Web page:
New research from the University of Michigan suggests a reluctance to accept Al Jazeera English in the U.S.
Throughout the recent uprisings in North Africa, Al Jazeera English (AJE) was the primary source of information for media all over the world, influencing international public opinion. For the first time since its appearance in 2006, the English-language channel of the Qatar-based broadcaster succeeded in giving itself a “global identity,” daring to challenge CNN and the BBC.
A dramatic shift followed the events in North Africa this past spring. Even the White House announced having followed the AJE coverage of the uprising in Egypt. Many media analysts and managers in Doha began speaking of “Al Jazeera’s moment,” referring to the better-known “CNN moment” related to the Gulf War, when Ted Turner’s channel began broadcasting from Kuwait 24/7, covering the invasion and consequential war. Did the Egyptian events instigate a similar turning point for Al Jazeera? On the other hand, do the prejudice and allegations of bias against the Qatar broadcaster still rule in the U.S.?
A recent study conducted by Katie Brown and Alex Youmans of the University of Michigan raises such questions. The research, titled, “After Egypt: Can Al Jazeera English leverage its “moment” into an American audience,” and published in Arab Media & Society, explores how American viewers evaluate journalistic pieces broadcast by AJE rather than via an American channel.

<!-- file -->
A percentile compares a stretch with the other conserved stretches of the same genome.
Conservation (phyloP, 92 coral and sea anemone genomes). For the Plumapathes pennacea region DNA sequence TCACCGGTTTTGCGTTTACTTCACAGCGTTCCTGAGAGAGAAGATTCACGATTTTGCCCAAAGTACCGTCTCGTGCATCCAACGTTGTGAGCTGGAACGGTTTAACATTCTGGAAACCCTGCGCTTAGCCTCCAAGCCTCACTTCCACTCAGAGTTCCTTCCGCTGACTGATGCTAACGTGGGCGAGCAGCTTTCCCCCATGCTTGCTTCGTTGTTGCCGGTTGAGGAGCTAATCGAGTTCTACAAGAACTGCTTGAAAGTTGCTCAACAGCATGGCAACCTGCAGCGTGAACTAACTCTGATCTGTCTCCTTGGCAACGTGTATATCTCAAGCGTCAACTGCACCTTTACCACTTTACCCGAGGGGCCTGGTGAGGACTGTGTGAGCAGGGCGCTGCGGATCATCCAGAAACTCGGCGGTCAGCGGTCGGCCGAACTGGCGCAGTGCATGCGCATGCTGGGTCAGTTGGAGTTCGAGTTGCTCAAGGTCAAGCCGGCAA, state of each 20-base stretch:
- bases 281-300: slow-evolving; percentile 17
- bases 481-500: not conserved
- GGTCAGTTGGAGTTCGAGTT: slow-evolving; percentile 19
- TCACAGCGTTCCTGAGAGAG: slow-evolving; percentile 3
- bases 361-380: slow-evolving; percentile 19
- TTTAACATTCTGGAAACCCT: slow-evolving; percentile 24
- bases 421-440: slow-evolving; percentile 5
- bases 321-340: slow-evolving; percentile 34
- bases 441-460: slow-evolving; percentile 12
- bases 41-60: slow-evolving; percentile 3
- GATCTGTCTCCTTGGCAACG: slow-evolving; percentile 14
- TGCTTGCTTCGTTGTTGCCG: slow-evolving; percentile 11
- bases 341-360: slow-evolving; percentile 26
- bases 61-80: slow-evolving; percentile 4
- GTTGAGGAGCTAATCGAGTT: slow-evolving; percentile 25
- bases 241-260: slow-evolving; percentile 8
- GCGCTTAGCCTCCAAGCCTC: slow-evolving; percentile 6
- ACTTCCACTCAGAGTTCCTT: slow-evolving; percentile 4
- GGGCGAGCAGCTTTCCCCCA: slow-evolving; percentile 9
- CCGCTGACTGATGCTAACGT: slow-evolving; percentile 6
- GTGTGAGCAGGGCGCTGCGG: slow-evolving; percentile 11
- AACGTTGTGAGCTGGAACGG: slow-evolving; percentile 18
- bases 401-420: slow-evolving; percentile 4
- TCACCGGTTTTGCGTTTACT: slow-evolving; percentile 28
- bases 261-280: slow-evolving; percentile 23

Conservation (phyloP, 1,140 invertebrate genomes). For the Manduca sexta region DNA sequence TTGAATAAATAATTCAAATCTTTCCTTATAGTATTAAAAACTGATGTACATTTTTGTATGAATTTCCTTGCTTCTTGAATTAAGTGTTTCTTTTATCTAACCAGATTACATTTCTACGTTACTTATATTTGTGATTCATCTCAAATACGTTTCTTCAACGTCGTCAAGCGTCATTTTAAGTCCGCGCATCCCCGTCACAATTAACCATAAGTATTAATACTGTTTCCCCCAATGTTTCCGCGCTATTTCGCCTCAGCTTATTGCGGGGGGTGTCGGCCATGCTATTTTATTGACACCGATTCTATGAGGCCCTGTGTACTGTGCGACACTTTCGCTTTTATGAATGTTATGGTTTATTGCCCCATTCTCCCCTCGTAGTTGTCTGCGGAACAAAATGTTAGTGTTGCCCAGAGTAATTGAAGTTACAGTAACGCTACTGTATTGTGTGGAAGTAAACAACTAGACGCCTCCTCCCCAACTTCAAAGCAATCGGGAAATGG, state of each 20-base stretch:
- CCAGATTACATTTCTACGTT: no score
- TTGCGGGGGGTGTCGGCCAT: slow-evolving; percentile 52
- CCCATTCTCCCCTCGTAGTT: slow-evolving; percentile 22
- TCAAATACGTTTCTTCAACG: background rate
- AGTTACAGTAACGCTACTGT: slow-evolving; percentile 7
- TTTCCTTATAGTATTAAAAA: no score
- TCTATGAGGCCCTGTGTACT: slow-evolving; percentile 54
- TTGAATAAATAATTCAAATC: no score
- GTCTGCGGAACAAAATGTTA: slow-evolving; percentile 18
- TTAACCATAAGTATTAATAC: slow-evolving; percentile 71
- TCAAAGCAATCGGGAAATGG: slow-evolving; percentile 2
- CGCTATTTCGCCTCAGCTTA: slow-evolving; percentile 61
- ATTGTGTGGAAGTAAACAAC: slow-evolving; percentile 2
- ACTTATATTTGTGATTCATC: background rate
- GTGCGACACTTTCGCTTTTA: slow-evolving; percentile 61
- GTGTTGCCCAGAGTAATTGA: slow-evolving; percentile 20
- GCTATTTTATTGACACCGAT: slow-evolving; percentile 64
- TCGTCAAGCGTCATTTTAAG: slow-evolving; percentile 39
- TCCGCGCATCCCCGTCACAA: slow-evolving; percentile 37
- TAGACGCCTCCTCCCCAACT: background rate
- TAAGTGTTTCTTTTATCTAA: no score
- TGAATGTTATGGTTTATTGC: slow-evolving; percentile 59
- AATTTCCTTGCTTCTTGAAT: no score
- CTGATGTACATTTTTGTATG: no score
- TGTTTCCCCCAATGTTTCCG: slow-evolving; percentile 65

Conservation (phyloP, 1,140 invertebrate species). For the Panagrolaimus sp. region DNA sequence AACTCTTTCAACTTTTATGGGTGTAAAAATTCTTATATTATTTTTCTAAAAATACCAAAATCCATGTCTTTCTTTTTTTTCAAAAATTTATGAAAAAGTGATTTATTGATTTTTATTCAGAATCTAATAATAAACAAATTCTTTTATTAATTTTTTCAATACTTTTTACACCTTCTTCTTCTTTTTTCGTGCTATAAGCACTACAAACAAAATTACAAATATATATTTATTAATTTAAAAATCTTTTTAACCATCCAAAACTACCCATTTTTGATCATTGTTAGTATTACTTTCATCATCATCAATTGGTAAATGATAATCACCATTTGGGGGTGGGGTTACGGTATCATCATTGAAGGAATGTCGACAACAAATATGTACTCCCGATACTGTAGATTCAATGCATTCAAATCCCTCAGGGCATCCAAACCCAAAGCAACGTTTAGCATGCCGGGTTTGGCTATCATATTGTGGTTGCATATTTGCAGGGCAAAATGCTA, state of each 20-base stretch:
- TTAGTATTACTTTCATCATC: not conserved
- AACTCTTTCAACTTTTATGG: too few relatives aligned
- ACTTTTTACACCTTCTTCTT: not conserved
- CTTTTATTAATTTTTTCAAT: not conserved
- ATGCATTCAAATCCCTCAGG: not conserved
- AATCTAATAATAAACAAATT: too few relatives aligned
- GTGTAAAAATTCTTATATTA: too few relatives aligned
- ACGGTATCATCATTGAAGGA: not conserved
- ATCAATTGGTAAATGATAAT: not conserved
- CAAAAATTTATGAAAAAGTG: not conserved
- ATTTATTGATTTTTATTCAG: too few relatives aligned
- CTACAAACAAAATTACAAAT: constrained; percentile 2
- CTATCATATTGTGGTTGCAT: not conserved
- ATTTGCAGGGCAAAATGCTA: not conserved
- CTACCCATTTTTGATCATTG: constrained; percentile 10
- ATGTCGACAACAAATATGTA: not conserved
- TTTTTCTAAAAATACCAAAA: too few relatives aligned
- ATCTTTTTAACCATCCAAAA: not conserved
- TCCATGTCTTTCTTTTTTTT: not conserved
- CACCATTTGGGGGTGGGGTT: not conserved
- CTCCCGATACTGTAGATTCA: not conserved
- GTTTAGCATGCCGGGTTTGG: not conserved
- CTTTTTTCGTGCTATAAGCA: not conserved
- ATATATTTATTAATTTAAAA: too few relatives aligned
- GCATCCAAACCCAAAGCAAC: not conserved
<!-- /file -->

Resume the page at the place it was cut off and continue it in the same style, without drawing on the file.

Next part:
Referring to Hovland and Weiss’ studies on the perceived credibility of information sources, Youmans and Brown - via MTurk, the Amazon crowd-sourcing platform – gathered 177 Americans, 98 percent of whom weren’t regular AJE or CNN viewers. A first group was given an AJE video on the topic of mediation between the Taliban and the Afghan government; a second group was shown the same news footage modified with the CNN logo and graphics; and a third group did not view either video. All interviewees were then asked to answer a questionnaire with queries on the level of fairness displayed by Al Jazeera English and CNN.
Those who had seen the “official” Al Jazeera footage (with the AJE logo) defined the video as “biased” giving quite similar answers to the third group which actually had not viewed either video. On the contrary, the second group of participants who had seen the video modified with the CNN graphics found the news footage to be fair and considered CNN less “biased” compared to the third group’s evaluations. In essence, the AJE or the CNN logos can strongly influence the perception of the same news.
According to Youmans and Brown, Americans can’t assess Al Jazeera English without restraint: 40 percent of the sample claimed to be indifferent about the AJE; 25 percent would be generally interested but unlikely to make a public request for AJE, and the last 20 percent claimed to be opposed to AJE.
For these reasons the Al Jazeera English “moment” seems to have reached a confined minority of the U.S. population, the same who’ve perhaps already been privy to the Qatar channel via the Internet, social networks or YouTube. According to the researchers, ideological barriers could slow AJE’s diffusion on American networks. In order to defeat widespread aversion to its transmissions, Al Jazeera English seems banished to the Internet and alternative channels in order to leverage its distribution area. Perhaps this strategy won’t rapidly bring AJE to wide acknowledgment, but it may help develop a conscious and loyal public ready to host AJE in its living room.